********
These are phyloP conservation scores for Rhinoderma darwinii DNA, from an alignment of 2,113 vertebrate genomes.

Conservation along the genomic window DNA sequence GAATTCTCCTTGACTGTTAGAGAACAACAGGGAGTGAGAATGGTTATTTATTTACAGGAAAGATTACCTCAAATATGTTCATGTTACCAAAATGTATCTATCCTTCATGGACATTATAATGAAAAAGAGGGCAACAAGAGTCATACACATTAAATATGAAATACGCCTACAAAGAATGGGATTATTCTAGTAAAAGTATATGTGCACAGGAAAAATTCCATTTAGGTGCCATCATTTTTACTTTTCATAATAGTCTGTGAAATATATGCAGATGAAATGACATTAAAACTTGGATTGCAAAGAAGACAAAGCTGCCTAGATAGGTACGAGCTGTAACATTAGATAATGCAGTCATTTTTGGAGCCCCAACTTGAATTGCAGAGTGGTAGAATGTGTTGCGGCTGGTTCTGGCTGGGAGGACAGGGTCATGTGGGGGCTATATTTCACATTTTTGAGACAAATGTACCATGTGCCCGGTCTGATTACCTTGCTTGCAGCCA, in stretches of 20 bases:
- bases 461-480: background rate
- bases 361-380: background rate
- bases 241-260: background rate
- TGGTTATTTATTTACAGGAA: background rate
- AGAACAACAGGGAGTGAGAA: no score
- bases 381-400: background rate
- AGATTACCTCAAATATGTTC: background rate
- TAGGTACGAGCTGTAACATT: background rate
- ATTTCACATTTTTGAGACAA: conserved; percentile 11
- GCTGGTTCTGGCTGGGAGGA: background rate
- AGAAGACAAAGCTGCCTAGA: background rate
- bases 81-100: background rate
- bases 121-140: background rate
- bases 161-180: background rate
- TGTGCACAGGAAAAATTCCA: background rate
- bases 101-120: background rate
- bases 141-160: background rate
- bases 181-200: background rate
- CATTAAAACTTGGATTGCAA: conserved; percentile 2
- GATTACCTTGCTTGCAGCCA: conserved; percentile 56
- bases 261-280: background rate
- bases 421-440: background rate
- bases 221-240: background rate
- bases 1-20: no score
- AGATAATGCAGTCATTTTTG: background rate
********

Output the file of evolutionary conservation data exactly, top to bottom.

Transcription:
These are phyloP conservation scores for Rhinoderma darwinii DNA, from an alignment of 2,113 vertebrate genomes.

Conservation along the genomic window DNA sequence GAATTCTCCTTGACTGTTAGAGAACAACAGGGAGTGAGAATGGTTATTTATTTACAGGAAAGATTACCTCAAATATGTTCATGTTACCAAAATGTATCTATCCTTCATGGACATTATAATGAAAAAGAGGGCAACAAGAGTCATACACATTAAATATGAAATACGCCTACAAAGAATGGGATTATTCTAGTAAAAGTATATGTGCACAGGAAAAATTCCATTTAGGTGCCATCATTTTTACTTTTCATAATAGTCTGTGAAATATATGCAGATGAAATGACATTAAAACTTGGATTGCAAAGAAGACAAAGCTGCCTAGATAGGTACGAGCTGTAACATTAGATAATGCAGTCATTTTTGGAGCCCCAACTTGAATTGCAGAGTGGTAGAATGTGTTGCGGCTGGTTCTGGCTGGGAGGACAGGGTCATGTGGGGGCTATATTTCACATTTTTGAGACAAATGTACCATGTGCCCGGTCTGATTACCTTGCTTGCAGCCA, in stretches of 20 bases:
- bases 461-480: background rate
- bases 361-380: background rate
- bases 241-260: background rate
- TGGTTATTTATTTACAGGAA: background rate
- AGAACAACAGGGAGTGAGAA: no score
- bases 381-400: background rate
- AGATTACCTCAAATATGTTC: background rate
- TAGGTACGAGCTGTAACATT: background rate
- ATTTCACATTTTTGAGACAA: conserved; percentile 11
- GCTGGTTCTGGCTGGGAGGA: background rate
- AGAAGACAAAGCTGCCTAGA: background rate
- bases 81-100: background rate
- bases 121-140: background rate
- bases 161-180: background rate
- TGTGCACAGGAAAAATTCCA: background rate
- bases 101-120: background rate
- bases 141-160: background rate
- bases 181-200: background rate
- CATTAAAACTTGGATTGCAA: conserved; percentile 2
- GATTACCTTGCTTGCAGCCA: conserved; percentile 56
- bases 261-280: background rate
- bases 421-440: background rate
- bases 221-240: background rate
- bases 1-20: no score
- AGATAATGCAGTCATTTTTG: background rate